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New Process for Efficient Removal of Steroid Hormones from Water

Improved filtration system made of a polymer membrane with activated carbon eliminates estradiol with an efficiency of more than 99 percent

Karlsruhe Institute of Technology
Andrea Iris Schäfer studies innovative water processing technologies.
Sandra Göttisheim, KIT

Micropollutants contaminate water worldwide. Among them are steroid hormones that cannot be eliminated efficiently by conventional processes. Researchers of Karlsruhe Institute of Technology (KIT) have now developed an innovative filtration system that combines a polymer membrane with activated carbon. As the size of the carbon particles is very small, it is possible to reach the reference value of 1 nanogram estradiol—the most physiologically effective estrogen—per liter drinking water proposed by the European Commission. The improved method is reported in Water Research (DOI: 10.1016/j.watres.2020.116249).

Supplying people with clean water is one of the biggest challenges of the 21st century worldwide. Often, drinking water is contaminated with micropollutants. Among them are steroid hormones that are used as medical substances and contraceptives. Their concentration in one liter water, into which treated wastewater is fed, may be a few nanograms only, but this small amount may already damage human health and affect the environment. Due to the low concentration and small size of the molecules, steroid hormones not only are difficult to detect, but also difficult to remove. Conventional sewage treatment technologies are not sufficient.

Reference Value of the European Commission Is Reached

Filtration systems with the semipermeable membrane (ultrafiltration) and a layer of activated carbon (polymer-based spherical activated carbon).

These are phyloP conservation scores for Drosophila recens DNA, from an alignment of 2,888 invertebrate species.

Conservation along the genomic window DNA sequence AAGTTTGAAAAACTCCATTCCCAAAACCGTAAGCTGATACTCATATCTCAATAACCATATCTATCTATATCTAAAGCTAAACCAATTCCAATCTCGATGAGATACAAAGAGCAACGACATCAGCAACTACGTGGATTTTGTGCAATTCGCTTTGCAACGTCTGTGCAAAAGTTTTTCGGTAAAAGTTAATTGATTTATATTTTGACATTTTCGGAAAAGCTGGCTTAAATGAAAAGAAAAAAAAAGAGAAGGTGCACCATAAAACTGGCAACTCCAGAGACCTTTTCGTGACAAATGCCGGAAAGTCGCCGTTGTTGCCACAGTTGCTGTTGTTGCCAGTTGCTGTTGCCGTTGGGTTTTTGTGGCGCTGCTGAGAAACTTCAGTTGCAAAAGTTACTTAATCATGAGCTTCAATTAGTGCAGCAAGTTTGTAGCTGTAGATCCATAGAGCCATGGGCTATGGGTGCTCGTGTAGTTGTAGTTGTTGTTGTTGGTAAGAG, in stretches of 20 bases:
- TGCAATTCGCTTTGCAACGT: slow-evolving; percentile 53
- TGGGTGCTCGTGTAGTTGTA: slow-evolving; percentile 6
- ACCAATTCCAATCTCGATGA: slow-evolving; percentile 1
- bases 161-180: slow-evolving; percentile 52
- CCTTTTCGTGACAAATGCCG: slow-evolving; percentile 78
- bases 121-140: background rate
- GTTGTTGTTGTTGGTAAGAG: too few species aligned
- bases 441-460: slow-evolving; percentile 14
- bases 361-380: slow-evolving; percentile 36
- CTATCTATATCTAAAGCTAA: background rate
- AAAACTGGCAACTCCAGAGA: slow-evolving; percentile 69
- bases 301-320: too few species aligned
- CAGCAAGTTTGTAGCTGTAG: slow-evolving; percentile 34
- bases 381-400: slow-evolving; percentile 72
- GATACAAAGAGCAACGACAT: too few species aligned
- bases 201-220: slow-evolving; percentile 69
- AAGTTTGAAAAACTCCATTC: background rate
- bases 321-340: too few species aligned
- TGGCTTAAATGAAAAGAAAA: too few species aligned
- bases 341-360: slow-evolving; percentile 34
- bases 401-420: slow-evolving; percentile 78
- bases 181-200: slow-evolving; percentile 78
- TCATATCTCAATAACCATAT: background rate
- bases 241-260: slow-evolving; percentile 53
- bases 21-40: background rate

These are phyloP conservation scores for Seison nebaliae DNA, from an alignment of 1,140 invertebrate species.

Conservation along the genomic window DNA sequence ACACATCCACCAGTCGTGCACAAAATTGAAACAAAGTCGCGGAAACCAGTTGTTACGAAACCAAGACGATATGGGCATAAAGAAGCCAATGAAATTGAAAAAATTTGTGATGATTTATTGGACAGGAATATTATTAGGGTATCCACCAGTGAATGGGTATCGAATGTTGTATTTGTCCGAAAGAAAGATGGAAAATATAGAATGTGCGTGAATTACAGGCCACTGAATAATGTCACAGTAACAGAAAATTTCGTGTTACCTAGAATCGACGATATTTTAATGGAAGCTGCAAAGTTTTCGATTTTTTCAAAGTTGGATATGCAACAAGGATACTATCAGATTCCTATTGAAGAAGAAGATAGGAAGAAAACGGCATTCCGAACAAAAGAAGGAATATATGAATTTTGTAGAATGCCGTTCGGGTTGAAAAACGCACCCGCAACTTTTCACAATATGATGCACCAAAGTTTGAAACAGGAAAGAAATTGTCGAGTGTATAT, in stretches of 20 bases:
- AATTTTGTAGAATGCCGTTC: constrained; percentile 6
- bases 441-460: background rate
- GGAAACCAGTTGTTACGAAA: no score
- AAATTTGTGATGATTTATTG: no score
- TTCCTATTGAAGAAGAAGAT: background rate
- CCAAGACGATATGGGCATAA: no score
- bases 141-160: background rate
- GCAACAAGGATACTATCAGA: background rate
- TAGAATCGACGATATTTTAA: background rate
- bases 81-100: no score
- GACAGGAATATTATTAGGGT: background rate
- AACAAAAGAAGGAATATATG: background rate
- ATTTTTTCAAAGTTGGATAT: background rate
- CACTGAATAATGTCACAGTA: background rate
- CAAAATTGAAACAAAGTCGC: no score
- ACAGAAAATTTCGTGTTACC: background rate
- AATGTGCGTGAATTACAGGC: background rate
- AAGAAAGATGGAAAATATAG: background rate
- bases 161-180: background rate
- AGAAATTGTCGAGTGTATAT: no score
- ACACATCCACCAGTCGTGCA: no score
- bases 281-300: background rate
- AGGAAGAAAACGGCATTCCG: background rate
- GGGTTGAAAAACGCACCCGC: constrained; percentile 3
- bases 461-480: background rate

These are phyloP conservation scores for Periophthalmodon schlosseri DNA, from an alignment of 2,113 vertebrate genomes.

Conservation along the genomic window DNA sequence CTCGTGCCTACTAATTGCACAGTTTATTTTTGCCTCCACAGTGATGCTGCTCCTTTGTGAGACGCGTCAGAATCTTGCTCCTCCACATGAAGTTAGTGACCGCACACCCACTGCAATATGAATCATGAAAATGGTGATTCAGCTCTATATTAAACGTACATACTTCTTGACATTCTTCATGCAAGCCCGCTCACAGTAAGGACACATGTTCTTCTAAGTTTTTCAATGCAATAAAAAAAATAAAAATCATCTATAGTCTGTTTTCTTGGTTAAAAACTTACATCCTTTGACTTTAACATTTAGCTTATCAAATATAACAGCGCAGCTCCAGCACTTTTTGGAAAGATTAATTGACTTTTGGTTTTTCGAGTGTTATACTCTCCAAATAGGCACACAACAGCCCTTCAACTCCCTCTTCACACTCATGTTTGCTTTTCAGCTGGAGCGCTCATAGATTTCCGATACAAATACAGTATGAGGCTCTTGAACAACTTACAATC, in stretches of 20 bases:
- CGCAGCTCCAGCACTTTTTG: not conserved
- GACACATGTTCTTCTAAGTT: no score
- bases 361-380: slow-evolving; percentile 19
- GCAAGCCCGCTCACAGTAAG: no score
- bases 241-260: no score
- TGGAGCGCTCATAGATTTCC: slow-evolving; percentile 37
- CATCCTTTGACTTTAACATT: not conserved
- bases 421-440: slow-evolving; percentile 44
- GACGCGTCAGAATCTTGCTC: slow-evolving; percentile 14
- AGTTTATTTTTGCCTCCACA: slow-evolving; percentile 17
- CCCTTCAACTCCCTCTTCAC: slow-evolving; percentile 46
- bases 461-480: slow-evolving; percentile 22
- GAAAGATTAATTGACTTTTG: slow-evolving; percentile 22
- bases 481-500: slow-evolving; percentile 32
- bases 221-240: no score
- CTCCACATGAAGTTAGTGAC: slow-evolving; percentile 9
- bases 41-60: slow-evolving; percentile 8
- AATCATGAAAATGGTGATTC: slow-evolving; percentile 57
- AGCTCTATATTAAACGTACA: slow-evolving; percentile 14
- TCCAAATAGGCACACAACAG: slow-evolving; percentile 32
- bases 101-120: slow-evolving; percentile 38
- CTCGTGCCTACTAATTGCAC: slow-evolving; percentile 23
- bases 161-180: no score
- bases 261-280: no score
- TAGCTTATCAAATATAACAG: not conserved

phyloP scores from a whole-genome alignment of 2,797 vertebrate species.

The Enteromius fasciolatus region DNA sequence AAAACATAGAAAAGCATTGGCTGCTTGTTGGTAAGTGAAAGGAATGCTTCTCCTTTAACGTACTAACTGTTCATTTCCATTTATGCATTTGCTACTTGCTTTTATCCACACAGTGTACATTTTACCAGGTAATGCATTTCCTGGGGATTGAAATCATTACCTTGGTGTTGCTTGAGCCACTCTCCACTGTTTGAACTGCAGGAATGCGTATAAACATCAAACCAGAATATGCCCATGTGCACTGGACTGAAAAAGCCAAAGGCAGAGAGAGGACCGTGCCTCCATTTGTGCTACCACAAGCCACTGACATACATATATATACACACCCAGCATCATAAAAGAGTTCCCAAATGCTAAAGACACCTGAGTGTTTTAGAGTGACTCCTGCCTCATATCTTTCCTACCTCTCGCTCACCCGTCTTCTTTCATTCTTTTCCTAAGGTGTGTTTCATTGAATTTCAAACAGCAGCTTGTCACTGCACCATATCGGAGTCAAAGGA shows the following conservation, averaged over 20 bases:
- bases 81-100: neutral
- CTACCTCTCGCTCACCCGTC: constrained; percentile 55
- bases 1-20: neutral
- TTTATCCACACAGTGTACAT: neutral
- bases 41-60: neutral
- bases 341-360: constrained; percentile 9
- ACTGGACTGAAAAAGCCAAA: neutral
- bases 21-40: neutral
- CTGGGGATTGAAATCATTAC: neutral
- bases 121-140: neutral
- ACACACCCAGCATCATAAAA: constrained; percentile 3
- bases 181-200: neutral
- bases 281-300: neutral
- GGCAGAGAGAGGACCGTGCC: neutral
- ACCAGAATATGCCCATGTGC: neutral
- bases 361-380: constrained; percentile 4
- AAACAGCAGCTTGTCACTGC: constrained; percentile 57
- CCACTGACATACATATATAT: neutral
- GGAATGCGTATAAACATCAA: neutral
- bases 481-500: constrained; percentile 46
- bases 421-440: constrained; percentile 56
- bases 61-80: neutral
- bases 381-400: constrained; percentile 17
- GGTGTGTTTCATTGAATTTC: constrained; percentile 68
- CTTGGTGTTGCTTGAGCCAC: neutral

IAMT/KIT

Professor Andrea Iris Schäfer, head of KIT's Institute for Advanced Membrane Technology (IAMT) and her team have now developed an innovative method for the quick and energy-efficient elimination of steroid hormones from wastewater. Their technology combines a polymer membrane with activated carbon. "First, water is pressed through a semipermeable membrane that eliminates larger impurities and microorganisms," Schäfer explains. "Then, water flows through the layer of carbon particles behind, which bind the hormone molecules." At IAMT, researchers have further developed and improved this process together with filter manufacturer Blücher GmbH, Erkrath. Colleagues at KIT's Institute of Functional Interfaces (IFG), Institute for Applied Materials (IAM), and the Karlsruhe Nano Micro Facility (KNMF) supported this further development by characterizing the material. This is reported by the scientists in Water Research. "Our technology allows to reach the reference value of 1 nanogram estradiol per liter drinking water proposed by the European Commission," the professor of water process engineering says.

Particle Size and Oxygen Concentration Are Important

KIT researchers have developed a filtration system with the smallest carbon particles, which removes hormones from drinking water.
Sandra Göttisheim, KIT

Scientists studied the processes in the activated carbon layer in more detail and used modified carbon particles (polymer-based spherical activated carbon—PBSAC). "It all depends on the diameter of the carbon particles," Matteo Tagliavini of IAMT explains. He is the first author of the publication. "The smaller the particle diameter is, the larger is the external surface of the activated carbon layer available for adsorption of hormone molecules." In an activated carbon layer of 2 mm thickness, the researchers decreased the particle diameter from 640 to 80 μm and succeeded in eliminating 96 percent of the estradiol contained in the water. By increasing the oxygen concentration in the activated carbon, adsorption kinetics was further improved and a separation efficiency of estradiol of more than 99 percent was achieved. "The method allows for a high water flow rate at low pressure, is energy-efficient, and separates many molecules without producing any harmful by-products. It can be used flexibly in systems of variable size, from the tap to industrial facilities," Schäfer says.

- This press release was originally published on the KIT website